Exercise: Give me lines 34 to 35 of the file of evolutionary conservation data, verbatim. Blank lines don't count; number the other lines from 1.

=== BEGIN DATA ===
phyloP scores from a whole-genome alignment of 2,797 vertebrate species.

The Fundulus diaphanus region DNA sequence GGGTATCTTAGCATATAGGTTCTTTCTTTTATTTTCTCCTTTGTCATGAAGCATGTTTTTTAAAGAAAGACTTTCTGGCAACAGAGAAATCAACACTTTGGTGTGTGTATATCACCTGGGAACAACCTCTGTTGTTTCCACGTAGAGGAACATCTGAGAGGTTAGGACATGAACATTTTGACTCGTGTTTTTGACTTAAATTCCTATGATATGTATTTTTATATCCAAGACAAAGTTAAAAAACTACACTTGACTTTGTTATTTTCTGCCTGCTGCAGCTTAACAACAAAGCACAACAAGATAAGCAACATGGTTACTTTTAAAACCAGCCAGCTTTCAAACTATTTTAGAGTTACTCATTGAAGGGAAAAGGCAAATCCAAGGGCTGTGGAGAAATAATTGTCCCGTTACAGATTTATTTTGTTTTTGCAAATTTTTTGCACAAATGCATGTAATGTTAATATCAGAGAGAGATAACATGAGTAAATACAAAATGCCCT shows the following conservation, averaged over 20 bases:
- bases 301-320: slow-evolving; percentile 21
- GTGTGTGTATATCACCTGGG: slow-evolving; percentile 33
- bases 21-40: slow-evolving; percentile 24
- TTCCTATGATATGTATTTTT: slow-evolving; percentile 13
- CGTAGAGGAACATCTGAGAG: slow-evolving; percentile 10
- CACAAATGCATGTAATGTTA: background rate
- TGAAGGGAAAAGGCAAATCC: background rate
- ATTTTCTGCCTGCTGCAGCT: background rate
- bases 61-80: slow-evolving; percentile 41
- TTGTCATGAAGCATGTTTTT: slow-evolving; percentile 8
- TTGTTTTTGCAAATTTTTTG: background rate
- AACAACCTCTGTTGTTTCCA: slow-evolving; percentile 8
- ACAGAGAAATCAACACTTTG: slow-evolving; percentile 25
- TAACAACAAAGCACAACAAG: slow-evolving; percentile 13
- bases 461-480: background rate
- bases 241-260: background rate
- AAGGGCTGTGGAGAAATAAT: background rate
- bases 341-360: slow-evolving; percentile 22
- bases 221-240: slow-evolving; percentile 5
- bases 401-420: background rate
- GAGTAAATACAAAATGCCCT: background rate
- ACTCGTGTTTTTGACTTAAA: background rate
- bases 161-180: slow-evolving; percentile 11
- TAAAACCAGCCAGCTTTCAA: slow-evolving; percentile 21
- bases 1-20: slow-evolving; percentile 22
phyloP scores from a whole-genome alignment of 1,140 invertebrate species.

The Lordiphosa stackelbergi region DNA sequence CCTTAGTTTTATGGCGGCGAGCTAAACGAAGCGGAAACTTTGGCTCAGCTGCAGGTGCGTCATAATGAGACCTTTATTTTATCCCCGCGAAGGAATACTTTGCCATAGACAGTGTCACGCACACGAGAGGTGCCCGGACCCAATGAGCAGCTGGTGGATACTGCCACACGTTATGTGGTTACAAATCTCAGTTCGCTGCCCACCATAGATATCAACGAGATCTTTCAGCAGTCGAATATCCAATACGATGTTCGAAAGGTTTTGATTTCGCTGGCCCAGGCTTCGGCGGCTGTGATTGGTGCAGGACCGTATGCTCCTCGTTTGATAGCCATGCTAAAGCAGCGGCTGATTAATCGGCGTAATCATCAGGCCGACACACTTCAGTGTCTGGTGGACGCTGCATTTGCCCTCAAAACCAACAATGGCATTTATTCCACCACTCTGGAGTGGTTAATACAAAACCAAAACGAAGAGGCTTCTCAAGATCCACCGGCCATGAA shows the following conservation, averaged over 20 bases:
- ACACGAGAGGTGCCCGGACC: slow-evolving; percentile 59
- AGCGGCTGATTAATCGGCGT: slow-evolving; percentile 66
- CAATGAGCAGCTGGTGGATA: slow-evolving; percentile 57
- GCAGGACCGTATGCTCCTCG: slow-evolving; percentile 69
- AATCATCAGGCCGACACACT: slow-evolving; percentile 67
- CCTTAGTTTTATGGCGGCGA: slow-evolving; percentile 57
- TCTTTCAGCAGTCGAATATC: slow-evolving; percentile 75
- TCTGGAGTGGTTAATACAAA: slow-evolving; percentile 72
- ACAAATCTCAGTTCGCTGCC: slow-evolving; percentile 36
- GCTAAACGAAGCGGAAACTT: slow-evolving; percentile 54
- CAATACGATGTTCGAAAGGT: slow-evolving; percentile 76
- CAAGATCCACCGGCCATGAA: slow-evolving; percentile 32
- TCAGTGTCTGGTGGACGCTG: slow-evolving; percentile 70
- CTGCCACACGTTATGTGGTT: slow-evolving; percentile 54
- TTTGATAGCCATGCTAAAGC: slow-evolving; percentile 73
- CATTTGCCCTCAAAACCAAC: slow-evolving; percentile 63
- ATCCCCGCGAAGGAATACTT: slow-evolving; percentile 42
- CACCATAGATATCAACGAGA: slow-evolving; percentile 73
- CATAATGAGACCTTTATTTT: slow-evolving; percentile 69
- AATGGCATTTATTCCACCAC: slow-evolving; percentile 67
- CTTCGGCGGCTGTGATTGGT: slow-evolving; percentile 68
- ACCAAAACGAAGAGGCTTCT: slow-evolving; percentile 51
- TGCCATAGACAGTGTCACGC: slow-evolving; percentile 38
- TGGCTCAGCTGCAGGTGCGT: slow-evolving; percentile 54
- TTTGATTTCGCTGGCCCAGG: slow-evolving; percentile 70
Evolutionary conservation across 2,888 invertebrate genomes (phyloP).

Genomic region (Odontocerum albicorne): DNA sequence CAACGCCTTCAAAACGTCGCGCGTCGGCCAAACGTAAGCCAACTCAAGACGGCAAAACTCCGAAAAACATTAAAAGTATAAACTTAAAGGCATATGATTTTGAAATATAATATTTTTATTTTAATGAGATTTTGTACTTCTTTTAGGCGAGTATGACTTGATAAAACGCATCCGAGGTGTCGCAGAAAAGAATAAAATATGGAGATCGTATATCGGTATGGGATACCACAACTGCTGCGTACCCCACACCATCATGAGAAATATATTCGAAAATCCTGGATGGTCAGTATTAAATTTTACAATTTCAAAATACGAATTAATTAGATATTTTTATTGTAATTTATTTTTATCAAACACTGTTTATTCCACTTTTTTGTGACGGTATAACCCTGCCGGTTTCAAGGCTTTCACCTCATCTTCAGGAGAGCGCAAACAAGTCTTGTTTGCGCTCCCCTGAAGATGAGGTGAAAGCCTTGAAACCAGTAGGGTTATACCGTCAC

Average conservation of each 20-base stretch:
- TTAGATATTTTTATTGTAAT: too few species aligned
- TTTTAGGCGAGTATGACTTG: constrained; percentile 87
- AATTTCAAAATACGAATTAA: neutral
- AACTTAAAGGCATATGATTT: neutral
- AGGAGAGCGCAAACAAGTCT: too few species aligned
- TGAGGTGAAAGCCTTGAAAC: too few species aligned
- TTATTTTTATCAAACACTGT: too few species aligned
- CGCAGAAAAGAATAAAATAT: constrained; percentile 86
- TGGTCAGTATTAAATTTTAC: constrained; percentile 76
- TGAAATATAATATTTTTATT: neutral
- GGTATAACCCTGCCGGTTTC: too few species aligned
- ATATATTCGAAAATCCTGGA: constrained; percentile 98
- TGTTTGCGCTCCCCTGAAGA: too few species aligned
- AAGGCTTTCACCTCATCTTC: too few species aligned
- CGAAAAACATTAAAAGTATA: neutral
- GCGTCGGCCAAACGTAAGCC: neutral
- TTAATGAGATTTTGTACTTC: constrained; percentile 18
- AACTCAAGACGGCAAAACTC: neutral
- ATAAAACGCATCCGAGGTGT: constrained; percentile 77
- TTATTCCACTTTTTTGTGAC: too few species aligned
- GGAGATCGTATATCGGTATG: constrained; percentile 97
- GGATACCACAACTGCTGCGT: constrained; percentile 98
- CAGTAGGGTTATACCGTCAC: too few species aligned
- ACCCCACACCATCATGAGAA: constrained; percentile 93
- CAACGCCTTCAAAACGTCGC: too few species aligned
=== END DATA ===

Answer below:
- AATCATCAGGCCGACACACT: slow-evolving; percentile 67
- CCTTAGTTTTATGGCGGCGA: slow-evolving; percentile 57